Research Shows New Mapping System Gives Community Health Planners a New Tool

FOR IMMEDIATE RELEASE: Friday, January 29, 2010

Contact: Leslie Champlin, American Academy of Family Physicians, (800) 274-2237, Ext. 5224

WASHINGTON, DC - Community health planners have a new tool to help them ensure that services reach the people who need them, according to two studies in the January-February issue of the Journal of the American Board of Family Medicine.

The studies looked at whether geographic information systems, or GIS, were viable in planning services for vulnerable populations and whether staff at community health centers could make use of GIS information in their practice management.

“To efficiently plan new clinic locations and improve access to care for vulnerable populations, it is critical to understand existing clinical service areas and patterns of service utilization, particularly amid three concurrent national trends: growing numbers of uninsured, rapid expansion of CHCs, and the likelihood of a mandated insurance requirement increasing the burden on existing primary care providers,” write Andrew Bazemore, MD, MPH, assistant director of the Robert Graham Center for Policy Studies in Family Medicine and Primary Care, and his co-authors in “Harnessing Geographic Information Systems to Enable Community-Oriented Primary Care.”

GIS has been used to study disease outbreaks, cancer epidemiology and the impact of distance on access to care, Bazemore and his colleagues note. However, the system has not been applied to clinical information or to measuring access to and use of primary health care services at the community level.

The study demonstrated that GIS yields useful information that allows planners to map geographic, demographic, health needs and other data. That information, in turn, identifies concentrations of people who have chronic conditions that require primary medical care and are most at-risk for being underserved.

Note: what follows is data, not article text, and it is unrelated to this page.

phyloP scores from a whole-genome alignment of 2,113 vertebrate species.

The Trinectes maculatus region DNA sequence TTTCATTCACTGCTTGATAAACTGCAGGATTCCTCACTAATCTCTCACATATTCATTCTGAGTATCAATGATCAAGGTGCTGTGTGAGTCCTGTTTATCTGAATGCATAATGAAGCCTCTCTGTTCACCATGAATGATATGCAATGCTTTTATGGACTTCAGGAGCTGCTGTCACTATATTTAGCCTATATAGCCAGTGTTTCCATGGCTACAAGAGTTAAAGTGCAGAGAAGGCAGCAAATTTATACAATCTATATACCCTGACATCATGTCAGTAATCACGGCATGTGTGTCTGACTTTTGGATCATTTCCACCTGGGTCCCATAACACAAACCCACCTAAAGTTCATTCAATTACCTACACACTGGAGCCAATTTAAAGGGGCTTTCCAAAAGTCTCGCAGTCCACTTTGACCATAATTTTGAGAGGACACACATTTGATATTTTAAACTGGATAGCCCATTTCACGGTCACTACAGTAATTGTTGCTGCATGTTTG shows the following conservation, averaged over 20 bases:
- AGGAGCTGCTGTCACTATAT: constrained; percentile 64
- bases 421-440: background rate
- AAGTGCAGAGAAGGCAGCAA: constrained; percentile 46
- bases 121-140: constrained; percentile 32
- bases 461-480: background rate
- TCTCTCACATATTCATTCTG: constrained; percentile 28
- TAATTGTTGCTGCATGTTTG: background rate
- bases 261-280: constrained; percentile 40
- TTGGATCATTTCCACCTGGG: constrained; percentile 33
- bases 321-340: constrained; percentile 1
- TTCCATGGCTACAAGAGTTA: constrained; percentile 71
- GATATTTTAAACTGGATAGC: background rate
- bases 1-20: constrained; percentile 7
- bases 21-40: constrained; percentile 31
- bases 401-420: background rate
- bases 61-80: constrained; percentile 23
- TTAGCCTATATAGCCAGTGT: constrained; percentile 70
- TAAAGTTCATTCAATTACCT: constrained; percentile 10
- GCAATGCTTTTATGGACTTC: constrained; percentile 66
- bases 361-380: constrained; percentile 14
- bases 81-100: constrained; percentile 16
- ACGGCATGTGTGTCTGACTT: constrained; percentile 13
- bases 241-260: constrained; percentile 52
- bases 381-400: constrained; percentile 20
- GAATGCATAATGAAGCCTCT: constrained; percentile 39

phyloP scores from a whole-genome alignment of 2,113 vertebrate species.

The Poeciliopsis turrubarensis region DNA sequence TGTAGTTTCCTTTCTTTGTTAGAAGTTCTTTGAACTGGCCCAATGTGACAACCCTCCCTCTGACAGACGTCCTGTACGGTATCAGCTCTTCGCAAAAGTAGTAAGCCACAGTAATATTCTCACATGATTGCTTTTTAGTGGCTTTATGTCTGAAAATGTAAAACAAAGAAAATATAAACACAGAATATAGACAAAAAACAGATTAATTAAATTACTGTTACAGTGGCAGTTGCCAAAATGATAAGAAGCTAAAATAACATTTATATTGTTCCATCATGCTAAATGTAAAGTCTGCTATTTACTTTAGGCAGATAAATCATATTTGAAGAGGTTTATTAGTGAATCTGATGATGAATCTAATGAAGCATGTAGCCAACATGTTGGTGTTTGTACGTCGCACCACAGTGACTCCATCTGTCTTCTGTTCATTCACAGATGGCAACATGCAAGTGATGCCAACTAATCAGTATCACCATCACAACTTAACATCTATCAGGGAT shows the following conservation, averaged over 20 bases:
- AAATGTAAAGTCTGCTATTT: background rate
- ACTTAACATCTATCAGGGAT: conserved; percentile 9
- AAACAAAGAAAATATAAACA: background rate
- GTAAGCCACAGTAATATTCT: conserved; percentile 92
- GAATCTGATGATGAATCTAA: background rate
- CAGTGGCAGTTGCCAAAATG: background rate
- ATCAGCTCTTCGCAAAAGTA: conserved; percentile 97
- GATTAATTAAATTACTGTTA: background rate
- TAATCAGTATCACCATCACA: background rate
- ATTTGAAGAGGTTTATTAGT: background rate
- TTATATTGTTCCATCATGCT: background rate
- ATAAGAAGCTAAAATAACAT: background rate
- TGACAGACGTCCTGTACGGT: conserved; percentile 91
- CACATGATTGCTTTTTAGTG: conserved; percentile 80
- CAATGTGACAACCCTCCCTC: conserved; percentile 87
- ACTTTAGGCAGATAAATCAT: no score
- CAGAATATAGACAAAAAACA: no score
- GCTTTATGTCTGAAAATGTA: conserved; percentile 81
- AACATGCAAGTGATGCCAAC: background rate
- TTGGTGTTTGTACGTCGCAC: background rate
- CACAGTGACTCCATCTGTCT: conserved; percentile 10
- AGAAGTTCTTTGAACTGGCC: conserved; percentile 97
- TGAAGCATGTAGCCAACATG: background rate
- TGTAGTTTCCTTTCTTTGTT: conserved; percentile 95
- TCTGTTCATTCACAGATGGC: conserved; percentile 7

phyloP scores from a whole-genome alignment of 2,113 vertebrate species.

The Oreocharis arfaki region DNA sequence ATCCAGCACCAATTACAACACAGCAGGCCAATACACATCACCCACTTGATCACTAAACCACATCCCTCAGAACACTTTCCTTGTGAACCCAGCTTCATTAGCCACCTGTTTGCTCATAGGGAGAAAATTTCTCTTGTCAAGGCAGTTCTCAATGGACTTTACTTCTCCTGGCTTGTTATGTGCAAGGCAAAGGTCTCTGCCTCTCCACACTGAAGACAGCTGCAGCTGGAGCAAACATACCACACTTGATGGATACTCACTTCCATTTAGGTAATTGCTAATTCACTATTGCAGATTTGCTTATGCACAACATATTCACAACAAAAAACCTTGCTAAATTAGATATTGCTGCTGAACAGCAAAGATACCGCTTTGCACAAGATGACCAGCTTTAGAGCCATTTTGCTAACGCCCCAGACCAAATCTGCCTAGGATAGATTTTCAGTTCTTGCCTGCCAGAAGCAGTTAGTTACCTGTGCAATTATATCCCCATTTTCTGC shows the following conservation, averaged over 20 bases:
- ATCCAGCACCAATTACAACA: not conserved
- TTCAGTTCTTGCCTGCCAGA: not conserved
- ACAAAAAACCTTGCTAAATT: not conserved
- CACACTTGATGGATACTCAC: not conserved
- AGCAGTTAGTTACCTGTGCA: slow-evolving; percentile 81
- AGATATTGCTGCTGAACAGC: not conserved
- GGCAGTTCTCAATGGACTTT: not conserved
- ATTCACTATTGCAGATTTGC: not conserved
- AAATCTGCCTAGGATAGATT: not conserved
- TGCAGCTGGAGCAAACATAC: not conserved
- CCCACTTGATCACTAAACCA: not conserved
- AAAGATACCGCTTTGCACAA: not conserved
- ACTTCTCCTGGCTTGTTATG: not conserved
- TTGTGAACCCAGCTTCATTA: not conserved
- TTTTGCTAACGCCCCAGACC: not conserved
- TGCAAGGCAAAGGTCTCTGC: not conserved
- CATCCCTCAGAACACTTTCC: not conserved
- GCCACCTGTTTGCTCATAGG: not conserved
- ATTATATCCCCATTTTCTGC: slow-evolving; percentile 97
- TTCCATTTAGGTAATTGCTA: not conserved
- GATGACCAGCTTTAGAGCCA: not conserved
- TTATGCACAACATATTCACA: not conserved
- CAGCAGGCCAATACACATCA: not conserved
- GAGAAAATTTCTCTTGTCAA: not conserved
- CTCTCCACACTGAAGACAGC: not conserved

The mapping system then enables planners to determine whether existing or planned primary care services are located in areas that can serve these patients.

The second study, “The Impact of a Clinic Move on Vulnerable Patients with Chronic Disease: A Geographic Information Systems (GIS) Analysis,” provided a real-world application. Here, Bazemore applied GIS to measure the impact of a family medicine residency relocation on patients.

Both indicate that GIS provides invaluable information for planning services to meet the needs of the communities in which they are located, he said. To date, health planners have not had such information.

With the expected expansion of community health centers across the nation, Bazemore said, GIS will ensure that centers are planned and located in areas that actually meet the communities’ needs.

January 29, 2010


About the Robert Graham Center

The Robert Graham Center for Policy Studies in Family Medicine and Primary Care works to improve individual and population health by enhancing the delivery of primary care. The Center staff generates and analyzes evidence that brings a family medicine and primary care perspective to health policy deliberations at local, state, and national levels.

Founded in 1999, the Robert Graham Center is an independent research unit affiliated with the American Academy of Family Physicians (AAFP). The information and opinions contained in research from the Center do not necessarily reflect the views or policy of the AAFP.